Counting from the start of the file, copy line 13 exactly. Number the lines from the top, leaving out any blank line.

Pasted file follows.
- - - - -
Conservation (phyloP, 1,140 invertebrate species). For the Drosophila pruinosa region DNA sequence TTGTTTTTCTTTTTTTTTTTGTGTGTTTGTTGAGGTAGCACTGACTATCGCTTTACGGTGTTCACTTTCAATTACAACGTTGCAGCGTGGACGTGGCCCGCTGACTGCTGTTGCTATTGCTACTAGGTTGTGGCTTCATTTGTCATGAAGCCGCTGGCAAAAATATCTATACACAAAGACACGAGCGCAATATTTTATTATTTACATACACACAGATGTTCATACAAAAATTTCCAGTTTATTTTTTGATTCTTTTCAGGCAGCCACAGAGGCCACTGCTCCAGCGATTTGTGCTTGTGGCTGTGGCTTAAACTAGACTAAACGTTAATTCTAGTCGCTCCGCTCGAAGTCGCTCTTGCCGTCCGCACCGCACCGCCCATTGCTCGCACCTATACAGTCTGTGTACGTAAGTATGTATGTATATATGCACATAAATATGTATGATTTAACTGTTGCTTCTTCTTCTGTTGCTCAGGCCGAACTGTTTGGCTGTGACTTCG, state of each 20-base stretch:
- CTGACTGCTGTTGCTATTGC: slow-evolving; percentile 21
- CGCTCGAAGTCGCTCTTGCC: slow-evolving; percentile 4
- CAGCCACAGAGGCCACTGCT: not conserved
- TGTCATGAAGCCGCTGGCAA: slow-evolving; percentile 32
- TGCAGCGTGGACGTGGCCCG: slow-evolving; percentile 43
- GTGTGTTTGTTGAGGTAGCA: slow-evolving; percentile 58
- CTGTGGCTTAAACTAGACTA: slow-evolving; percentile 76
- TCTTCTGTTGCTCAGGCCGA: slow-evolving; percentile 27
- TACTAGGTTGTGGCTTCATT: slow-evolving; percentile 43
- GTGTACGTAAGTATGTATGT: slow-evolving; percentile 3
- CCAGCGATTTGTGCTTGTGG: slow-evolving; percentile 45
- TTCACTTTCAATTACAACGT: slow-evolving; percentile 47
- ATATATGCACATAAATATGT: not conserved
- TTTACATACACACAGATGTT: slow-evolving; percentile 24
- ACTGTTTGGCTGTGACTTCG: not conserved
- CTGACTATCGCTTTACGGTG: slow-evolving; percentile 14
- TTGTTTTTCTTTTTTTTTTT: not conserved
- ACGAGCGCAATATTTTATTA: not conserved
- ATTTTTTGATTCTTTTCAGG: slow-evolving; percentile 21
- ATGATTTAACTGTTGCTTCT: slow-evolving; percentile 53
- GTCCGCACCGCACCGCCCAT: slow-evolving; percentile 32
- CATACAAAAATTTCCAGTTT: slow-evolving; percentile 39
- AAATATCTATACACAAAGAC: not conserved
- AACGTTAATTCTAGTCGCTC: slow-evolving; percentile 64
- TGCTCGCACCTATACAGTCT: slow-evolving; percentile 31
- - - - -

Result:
- TTCACTTTCAATTACAACGT: slow-evolving; percentile 47